Wedding Wines & Champagne – For The Budget Conscious and For Those That Want to Break the Bank!
Selecting a sparkling and still wine for your wedding shouldn’t add any more stress to your planning. Many times the venue will limit you to their wine list, and paying corkage for several bottles to bring in is a costly alternative. However, if the wine is important to you, there are ways to solve the problem.
For me it was easy, I chose a venue that would accommodate my wines: my soon-to-be mother-in-law’s backyard. If you are using a wedding coordinator discuss your desires now; they should be able to come up with some ideas for wine-friendly venues. And, if you are a real wine lover, consider sharing your vows at your favorite winery! Problem solved!
The wines we chose back when we got married may not be available now but the rules of food pairings, and the necessary wedding toast, still apply. Pinot Noir, Chardonnay, Sauvignon Blanc or a white Rhone for light foods – salmon, roasted chicken, pork – and anything from a Cabernet Sauvignon (or Bordeaux blend) to Zinfandel for a robust meat lover’s dish – steak, tri tip, prime rib.
The Champagne toast is important and the wine for that should be the best you can afford. It’s a big part of your celebration, so bringing out fresh iced bottles ready to pop makes it distinctive. If you want to serve a sparkling wine throughout the wedding you don’t need to use your special toasting wine for that.
Depending on your budget and your wine interests the field is pretty open. If you are a wine club member check with those wineries first. They may offer you a special rate as you are buying a larger amount – additional to your club’s commitment. (Make sure you let them know that you will tag them in a social media post – that can’t hurt!)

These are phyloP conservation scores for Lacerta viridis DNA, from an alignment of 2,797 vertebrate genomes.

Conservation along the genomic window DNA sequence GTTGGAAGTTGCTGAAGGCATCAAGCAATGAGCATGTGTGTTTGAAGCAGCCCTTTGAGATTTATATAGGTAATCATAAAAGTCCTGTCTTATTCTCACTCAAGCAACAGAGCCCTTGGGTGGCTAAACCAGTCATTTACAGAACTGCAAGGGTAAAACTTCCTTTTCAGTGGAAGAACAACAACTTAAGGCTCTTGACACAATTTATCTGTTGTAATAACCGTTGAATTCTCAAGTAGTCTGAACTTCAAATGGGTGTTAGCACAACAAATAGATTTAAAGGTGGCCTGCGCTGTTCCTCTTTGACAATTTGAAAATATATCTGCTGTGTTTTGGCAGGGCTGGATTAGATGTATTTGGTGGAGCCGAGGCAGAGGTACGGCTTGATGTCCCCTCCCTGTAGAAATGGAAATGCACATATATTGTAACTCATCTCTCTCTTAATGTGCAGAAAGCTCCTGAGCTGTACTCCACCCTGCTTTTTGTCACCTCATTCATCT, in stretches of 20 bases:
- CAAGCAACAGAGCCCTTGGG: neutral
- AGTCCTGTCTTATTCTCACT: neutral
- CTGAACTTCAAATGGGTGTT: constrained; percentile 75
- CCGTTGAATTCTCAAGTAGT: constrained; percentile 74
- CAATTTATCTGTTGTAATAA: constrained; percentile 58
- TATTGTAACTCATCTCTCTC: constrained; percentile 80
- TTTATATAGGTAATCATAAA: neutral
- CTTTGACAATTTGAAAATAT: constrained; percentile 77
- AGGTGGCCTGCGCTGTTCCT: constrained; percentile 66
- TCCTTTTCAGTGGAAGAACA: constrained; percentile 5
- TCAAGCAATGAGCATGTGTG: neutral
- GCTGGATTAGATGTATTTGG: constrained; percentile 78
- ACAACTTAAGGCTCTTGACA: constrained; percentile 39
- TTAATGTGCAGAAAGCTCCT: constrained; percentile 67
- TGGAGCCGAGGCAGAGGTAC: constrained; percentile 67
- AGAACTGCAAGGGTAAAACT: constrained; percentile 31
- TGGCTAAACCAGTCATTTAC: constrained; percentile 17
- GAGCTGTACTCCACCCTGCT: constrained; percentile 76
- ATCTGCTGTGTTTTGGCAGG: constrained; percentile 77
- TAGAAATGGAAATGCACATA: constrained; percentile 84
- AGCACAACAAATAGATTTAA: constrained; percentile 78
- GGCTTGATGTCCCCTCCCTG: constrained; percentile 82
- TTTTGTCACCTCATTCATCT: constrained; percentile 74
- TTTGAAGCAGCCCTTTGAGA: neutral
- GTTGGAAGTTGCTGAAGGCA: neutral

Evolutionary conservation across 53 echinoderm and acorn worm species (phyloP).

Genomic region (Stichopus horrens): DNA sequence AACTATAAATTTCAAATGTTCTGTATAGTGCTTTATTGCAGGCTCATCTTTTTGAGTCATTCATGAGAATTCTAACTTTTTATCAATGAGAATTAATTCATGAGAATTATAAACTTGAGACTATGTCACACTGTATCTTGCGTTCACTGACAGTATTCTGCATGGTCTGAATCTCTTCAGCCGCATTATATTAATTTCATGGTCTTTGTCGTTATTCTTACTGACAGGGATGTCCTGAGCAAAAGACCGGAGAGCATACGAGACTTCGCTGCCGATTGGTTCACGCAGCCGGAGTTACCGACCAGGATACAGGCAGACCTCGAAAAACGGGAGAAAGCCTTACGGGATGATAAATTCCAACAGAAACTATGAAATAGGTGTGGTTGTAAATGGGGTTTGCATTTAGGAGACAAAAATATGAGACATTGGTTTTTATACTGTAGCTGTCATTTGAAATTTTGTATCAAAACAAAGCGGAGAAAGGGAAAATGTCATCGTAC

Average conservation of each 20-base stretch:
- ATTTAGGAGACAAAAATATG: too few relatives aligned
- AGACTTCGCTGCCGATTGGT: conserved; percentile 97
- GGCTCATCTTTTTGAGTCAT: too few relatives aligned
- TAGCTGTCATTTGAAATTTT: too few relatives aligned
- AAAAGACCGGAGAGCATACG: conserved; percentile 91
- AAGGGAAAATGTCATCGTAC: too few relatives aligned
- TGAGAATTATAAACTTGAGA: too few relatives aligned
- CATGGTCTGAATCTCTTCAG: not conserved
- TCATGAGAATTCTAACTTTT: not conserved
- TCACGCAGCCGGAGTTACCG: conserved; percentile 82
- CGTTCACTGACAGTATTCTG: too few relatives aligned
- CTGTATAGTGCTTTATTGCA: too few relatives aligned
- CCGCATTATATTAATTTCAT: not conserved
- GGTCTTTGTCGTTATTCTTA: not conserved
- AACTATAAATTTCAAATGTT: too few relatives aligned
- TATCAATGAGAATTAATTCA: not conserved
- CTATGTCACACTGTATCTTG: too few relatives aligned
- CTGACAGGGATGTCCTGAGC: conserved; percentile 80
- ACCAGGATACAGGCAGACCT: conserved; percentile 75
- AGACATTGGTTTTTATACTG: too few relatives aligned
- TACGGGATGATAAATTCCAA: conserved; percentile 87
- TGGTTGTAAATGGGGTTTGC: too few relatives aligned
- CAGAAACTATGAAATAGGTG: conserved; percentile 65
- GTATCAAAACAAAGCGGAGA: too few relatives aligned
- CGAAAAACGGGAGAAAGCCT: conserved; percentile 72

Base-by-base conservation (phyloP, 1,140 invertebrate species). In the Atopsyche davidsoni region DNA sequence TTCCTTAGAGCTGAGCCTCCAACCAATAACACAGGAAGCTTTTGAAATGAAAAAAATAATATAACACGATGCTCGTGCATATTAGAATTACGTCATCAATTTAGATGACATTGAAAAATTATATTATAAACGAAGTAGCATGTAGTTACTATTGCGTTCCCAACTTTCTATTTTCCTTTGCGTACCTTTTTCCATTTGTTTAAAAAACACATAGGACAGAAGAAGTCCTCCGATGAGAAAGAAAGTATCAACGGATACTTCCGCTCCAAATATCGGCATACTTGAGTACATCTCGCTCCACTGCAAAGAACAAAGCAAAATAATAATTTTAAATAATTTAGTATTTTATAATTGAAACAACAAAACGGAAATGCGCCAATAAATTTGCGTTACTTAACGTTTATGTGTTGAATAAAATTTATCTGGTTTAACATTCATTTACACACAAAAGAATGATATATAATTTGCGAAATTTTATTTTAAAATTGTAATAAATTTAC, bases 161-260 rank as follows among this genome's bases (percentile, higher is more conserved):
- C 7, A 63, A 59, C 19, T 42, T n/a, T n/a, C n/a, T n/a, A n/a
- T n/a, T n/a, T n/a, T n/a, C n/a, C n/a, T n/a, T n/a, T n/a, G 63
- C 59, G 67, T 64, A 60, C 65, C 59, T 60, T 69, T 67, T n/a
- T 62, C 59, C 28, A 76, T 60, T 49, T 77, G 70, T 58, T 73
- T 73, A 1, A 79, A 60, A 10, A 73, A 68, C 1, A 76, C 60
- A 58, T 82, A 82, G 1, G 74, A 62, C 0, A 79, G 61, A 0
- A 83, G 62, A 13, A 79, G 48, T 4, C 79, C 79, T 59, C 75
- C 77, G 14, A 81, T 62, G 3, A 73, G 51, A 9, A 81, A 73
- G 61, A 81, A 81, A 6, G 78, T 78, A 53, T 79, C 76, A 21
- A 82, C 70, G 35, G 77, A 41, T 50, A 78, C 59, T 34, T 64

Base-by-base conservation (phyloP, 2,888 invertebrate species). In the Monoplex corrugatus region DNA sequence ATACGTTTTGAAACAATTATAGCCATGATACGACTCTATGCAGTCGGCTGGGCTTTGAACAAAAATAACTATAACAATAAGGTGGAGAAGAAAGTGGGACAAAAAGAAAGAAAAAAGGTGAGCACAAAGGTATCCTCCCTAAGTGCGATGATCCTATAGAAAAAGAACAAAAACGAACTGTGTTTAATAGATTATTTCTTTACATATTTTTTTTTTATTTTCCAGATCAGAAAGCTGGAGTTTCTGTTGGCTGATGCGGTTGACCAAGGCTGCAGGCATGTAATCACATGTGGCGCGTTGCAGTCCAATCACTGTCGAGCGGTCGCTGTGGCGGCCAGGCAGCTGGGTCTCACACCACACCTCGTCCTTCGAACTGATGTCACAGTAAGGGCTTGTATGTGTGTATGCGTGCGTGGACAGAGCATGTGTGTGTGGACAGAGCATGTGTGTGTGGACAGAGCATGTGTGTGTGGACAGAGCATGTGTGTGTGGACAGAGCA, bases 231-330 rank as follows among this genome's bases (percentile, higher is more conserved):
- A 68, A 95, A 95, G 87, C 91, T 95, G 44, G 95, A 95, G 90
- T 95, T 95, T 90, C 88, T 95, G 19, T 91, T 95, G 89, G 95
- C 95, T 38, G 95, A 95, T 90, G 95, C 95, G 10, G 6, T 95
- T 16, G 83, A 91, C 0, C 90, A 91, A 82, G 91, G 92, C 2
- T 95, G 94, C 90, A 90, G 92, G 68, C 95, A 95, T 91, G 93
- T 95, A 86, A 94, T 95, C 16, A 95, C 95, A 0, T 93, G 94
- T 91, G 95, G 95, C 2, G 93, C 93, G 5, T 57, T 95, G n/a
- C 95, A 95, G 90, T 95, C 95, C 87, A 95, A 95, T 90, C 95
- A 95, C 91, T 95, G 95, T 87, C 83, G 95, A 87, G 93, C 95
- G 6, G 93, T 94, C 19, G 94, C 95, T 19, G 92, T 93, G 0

For the Budget Conscious: Try Trader Joe’s wines. I’ve been very lucky buying their wines for all kinds of tasting events. You can buy ones that interest you, taste at home with your fiancé, or at your bachelor or bachelorette party, and then make some choices. You can also do the same thing with the frequent nickel sales at Bev Mo. (For sparkling try the line-up of Gruet from New Mexico at Bev Mo.)
My Break the Bank suggestions include Bordeaux wines that I’ve been lucky enough to taste myself (some via a real visit) and I am confident that any vintage year would suffice. Bordeaux wines from: Chateau Angelus, Chateau Lynch Bages, Chateau Le Grand Verdus, Chateau Leoville Poyferre, Chateau Pichon Baron, Chateau Fleur Cardinale, Chateau Smith Havt Lafitte, Chateau Gruaud Larose, Chateau Hawt-Batailley, Chateau d’Armaillhac, Chateau Cotes de Bonde, Chateau Ormes de Pez…and vintage or non-vintage Champagnes from some of these favorites: Comtes de Dampiere, Armande de Brignac, Jacquart, Pol Roger, Louis Roederer, Laurent-Perrier, Bollinger and that fancy floral bottle from Perrier-Jouet…
Virtual cheers and congratulations!
Eve Bushman has a Level Two Intermediate Certification from the Wine and Spirits Education Trust (WSET), a “certification in first globally-recognized course” as an American Wine Specialist ® from the North American Sommelier Association (NASA), Level 1 Sake Award from WSET, was the subject of a 60-minute Wine Immersion video, authored “Wine Etiquette for Everyone” and has served as a judge for the Long Beach Grand Cru. You can email [email protected] to ask a question about wine or spirits. You can also seek her marketing advice via [email protected]